Today, over 162,000 travellers pass through its gates on a daily basis, making it the most visited national heritage site in the Netherlands. Although it is now recognised as a vital, iconic part of Amsterdam’s civic centre, its presence was once an extremely controversial issue.
In the late 19th century, Amsterdam’s municipal government was eager to adapt the city around Noord-Holland’s growing railway network and began laying plans for a centralised station. Finding an appropriate site for this new hub was particularly difficult, due to Amsterdam’s unique urban layout and extensive waterways.
Amid considerable protest, the station was eventually constructed on three artificial islands in Amsterdam’s harbour. This decision effectively cordoned off the river IJ, creating a large barrier between Amsterdam’s waterfront and its historic town centre. Many officials despised the station and claimed that its existence undermined Amsterdam’s image and character.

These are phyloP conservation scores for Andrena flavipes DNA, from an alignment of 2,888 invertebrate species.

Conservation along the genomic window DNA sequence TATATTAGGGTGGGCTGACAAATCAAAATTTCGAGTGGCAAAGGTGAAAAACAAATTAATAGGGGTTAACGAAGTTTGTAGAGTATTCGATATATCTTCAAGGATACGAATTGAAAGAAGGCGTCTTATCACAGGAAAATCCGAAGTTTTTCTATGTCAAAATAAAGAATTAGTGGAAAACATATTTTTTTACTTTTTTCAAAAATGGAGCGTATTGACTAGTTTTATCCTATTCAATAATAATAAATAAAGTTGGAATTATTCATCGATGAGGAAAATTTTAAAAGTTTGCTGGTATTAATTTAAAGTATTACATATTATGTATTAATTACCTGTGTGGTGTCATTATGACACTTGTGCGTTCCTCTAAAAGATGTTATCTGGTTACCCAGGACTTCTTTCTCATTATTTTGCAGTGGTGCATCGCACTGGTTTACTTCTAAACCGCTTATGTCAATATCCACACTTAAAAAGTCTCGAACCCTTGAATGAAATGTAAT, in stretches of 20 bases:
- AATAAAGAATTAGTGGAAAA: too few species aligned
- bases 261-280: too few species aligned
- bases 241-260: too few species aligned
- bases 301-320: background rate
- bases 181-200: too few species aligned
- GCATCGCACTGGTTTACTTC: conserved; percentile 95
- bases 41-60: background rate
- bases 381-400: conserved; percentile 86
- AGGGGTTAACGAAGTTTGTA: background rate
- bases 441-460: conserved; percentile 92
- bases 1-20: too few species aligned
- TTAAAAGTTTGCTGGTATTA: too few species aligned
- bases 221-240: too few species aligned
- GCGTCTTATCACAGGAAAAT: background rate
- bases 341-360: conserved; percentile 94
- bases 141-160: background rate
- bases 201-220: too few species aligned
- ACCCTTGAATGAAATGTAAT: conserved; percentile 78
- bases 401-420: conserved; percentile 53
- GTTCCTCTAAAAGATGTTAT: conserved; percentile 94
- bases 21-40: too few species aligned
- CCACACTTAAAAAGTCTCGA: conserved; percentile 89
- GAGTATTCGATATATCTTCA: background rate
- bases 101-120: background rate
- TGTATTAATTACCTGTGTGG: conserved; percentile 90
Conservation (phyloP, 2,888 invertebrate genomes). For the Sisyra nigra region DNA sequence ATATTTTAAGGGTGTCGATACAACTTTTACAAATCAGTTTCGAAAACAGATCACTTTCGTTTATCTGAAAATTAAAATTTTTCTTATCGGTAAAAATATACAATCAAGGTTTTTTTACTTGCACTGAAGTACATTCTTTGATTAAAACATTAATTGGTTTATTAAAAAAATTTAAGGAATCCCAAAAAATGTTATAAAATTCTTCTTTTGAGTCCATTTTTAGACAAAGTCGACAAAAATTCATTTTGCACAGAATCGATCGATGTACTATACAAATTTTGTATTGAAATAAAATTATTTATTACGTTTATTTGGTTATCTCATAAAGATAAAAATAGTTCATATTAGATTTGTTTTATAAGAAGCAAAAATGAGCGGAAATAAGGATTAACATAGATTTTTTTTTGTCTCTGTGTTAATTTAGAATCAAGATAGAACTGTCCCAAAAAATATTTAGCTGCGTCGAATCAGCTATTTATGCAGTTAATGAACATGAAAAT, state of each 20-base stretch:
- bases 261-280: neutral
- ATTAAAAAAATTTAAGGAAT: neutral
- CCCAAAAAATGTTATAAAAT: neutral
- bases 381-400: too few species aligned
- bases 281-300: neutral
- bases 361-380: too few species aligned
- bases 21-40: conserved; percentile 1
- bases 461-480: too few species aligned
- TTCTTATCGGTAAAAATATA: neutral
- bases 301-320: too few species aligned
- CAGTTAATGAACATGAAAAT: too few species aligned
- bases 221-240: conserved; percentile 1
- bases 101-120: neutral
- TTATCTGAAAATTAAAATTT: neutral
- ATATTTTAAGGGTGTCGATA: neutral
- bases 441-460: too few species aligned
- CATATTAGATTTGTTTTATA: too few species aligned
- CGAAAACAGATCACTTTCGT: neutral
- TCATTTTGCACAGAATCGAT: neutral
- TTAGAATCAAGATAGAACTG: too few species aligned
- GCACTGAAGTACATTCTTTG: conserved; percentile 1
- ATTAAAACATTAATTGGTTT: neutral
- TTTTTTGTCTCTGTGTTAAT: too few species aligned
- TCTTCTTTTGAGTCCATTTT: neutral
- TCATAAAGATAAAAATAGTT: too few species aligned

However, many other Amsterdammers admired its grandeur and thousands paid to visit the station when it finally opened in 1889. Soon after the station’s completion, Amsterdam’s urban planning began to shift away from aquatic transit and towards ground based modes of transportation, leading to the development of the city’s extensive tramway network.
Over the next century Centraal Station was renovated several times and given a whole new wing. Currently, Amsterdam’s municipality is working on a metro line that runs through the city’s North-South axis and is redeveloping Centraal Station in order to accommodate these changes.
For obvious reasons, Centraal Station is open to the public every day of the year.